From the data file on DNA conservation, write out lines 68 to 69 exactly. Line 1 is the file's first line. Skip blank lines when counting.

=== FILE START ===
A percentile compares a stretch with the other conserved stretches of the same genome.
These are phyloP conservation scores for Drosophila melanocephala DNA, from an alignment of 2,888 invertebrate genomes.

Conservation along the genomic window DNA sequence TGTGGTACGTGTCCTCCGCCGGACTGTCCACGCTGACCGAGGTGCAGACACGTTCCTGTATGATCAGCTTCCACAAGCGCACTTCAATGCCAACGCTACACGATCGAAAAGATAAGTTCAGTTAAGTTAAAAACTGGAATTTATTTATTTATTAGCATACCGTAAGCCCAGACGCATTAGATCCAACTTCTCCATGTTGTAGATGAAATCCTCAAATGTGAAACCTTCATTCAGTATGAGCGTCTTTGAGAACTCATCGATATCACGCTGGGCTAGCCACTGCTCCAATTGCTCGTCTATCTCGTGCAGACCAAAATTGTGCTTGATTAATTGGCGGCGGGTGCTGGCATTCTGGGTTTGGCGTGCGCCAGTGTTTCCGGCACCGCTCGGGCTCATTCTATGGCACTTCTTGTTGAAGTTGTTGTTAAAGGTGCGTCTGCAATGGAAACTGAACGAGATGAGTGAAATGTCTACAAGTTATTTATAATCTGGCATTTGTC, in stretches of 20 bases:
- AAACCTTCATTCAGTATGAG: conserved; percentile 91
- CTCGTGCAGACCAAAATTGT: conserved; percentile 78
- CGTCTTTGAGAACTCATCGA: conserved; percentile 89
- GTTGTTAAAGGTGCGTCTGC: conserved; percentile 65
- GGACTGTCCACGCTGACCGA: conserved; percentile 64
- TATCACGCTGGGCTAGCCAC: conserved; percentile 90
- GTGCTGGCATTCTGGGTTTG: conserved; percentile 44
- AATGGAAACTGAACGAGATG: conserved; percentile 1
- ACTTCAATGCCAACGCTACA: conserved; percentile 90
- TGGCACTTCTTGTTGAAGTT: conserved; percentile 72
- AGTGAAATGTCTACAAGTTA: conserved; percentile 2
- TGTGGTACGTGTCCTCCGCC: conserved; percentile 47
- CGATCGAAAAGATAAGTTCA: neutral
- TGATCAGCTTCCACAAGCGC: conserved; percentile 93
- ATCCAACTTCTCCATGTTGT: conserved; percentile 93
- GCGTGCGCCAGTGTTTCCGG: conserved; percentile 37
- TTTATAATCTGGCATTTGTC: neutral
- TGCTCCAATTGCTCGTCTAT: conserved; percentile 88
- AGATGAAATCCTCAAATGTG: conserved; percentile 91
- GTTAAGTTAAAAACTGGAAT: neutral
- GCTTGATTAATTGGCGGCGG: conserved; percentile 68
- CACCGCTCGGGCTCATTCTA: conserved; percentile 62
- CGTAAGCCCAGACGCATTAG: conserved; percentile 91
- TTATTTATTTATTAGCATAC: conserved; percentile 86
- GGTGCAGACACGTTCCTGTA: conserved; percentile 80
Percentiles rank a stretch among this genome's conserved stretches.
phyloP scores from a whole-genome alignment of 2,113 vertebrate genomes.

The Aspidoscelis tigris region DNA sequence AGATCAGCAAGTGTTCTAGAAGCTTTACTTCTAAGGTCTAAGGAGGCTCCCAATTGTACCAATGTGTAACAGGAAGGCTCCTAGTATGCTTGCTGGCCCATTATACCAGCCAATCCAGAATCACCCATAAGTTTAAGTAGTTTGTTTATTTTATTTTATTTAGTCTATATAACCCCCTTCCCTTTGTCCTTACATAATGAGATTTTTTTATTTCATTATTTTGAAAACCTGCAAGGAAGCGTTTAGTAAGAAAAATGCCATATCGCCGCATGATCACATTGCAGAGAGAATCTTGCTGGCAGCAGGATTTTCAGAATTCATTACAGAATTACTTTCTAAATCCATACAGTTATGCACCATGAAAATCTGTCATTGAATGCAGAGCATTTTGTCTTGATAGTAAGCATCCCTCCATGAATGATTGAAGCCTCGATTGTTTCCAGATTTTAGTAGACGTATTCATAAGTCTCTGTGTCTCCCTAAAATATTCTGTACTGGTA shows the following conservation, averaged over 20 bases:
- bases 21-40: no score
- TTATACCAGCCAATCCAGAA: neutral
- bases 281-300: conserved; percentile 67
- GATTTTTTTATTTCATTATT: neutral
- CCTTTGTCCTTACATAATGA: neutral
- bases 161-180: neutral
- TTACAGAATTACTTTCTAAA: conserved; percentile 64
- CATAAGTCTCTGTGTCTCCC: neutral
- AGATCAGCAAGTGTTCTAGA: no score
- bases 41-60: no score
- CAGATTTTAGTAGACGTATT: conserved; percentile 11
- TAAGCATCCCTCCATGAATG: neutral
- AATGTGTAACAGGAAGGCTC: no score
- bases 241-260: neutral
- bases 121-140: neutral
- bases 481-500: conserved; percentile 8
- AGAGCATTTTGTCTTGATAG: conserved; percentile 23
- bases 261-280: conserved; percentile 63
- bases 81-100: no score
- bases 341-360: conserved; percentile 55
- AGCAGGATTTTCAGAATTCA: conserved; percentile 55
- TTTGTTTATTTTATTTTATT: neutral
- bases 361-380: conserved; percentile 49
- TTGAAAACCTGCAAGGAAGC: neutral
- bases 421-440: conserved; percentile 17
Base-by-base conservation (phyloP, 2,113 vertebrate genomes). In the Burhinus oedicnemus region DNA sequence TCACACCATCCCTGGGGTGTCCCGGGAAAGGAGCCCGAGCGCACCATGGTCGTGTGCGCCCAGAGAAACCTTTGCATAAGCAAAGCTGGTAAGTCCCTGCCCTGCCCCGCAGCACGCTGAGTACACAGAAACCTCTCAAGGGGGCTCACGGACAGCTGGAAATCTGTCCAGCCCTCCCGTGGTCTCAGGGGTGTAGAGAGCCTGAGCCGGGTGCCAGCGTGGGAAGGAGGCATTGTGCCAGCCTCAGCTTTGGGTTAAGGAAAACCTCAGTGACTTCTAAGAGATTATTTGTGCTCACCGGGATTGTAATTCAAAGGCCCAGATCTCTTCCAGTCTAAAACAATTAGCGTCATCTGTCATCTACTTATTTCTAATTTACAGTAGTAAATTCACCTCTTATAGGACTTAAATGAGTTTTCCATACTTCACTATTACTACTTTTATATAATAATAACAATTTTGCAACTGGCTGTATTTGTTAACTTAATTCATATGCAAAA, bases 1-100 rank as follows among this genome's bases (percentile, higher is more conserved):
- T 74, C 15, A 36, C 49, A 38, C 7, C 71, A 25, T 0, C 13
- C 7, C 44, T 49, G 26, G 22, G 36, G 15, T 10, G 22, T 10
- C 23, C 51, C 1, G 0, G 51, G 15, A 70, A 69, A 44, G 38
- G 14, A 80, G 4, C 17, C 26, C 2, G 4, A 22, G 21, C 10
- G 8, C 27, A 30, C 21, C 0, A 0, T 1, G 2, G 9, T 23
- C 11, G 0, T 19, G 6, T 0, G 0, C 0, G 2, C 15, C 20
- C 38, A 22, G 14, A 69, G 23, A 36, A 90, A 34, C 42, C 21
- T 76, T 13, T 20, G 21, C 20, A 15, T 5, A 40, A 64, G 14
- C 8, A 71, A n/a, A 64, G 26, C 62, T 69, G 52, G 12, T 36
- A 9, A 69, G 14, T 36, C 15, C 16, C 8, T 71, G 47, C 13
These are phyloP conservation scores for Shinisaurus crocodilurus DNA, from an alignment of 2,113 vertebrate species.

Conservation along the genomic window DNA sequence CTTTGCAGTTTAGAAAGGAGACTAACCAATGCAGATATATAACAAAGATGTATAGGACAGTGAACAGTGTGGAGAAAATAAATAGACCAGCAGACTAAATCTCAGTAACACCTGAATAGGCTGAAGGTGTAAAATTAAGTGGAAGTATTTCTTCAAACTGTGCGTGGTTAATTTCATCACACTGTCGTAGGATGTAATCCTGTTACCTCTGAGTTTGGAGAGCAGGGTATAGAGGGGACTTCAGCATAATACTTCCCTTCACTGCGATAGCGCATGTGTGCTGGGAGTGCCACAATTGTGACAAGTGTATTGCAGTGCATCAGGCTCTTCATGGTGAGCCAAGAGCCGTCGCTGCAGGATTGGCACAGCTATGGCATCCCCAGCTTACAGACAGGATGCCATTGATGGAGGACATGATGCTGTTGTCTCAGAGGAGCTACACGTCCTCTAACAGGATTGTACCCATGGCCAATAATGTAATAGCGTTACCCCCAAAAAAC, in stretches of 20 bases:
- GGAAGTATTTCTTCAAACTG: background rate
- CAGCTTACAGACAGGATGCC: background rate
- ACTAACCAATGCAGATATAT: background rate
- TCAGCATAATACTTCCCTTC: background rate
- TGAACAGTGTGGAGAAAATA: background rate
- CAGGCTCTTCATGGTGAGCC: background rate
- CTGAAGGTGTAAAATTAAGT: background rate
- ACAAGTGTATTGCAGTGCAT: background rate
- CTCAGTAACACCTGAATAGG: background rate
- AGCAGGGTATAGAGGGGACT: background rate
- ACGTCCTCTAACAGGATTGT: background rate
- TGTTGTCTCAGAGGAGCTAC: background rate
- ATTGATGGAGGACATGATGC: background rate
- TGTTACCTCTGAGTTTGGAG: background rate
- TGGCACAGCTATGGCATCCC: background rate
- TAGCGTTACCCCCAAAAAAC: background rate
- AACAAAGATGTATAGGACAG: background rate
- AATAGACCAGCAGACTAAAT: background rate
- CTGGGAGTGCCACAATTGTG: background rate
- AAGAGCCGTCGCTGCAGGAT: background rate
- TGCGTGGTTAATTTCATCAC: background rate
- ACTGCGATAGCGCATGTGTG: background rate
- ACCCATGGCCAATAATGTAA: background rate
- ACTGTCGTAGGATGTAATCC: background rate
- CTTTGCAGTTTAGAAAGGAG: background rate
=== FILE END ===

These are phyloP conservation scores for Shinisaurus crocodilurus DNA, from an alignment of 2,113 vertebrate species.

Conservation along the genomic window DNA sequence CTTTGCAGTTTAGAAAGGAGACTAACCAATGCAGATATATAACAAAGATGTATAGGACAGTGAACAGTGTGGAGAAAATAAATAGACCAGCAGACTAAATCTCAGTAACACCTGAATAGGCTGAAGGTGTAAAATTAAGTGGAAGTATTTCTTCAAACTGTGCGTGGTTAATTTCATCACACTGTCGTAGGATGTAATCCTGTTACCTCTGAGTTTGGAGAGCAGGGTATAGAGGGGACTTCAGCATAATACTTCCCTTCACTGCGATAGCGCATGTGTGCTGGGAGTGCCACAATTGTGACAAGTGTATTGCAGTGCATCAGGCTCTTCATGGTGAGCCAAGAGCCGTCGCTGCAGGATTGGCACAGCTATGGCATCCCCAGCTTACAGACAGGATGCCATTGATGGAGGACATGATGCTGTTGTCTCAGAGGAGCTACACGTCCTCTAACAGGATTGTACCCATGGCCAATAATGTAATAGCGTTACCCCCAAAAAAC, in stretches of 20 bases: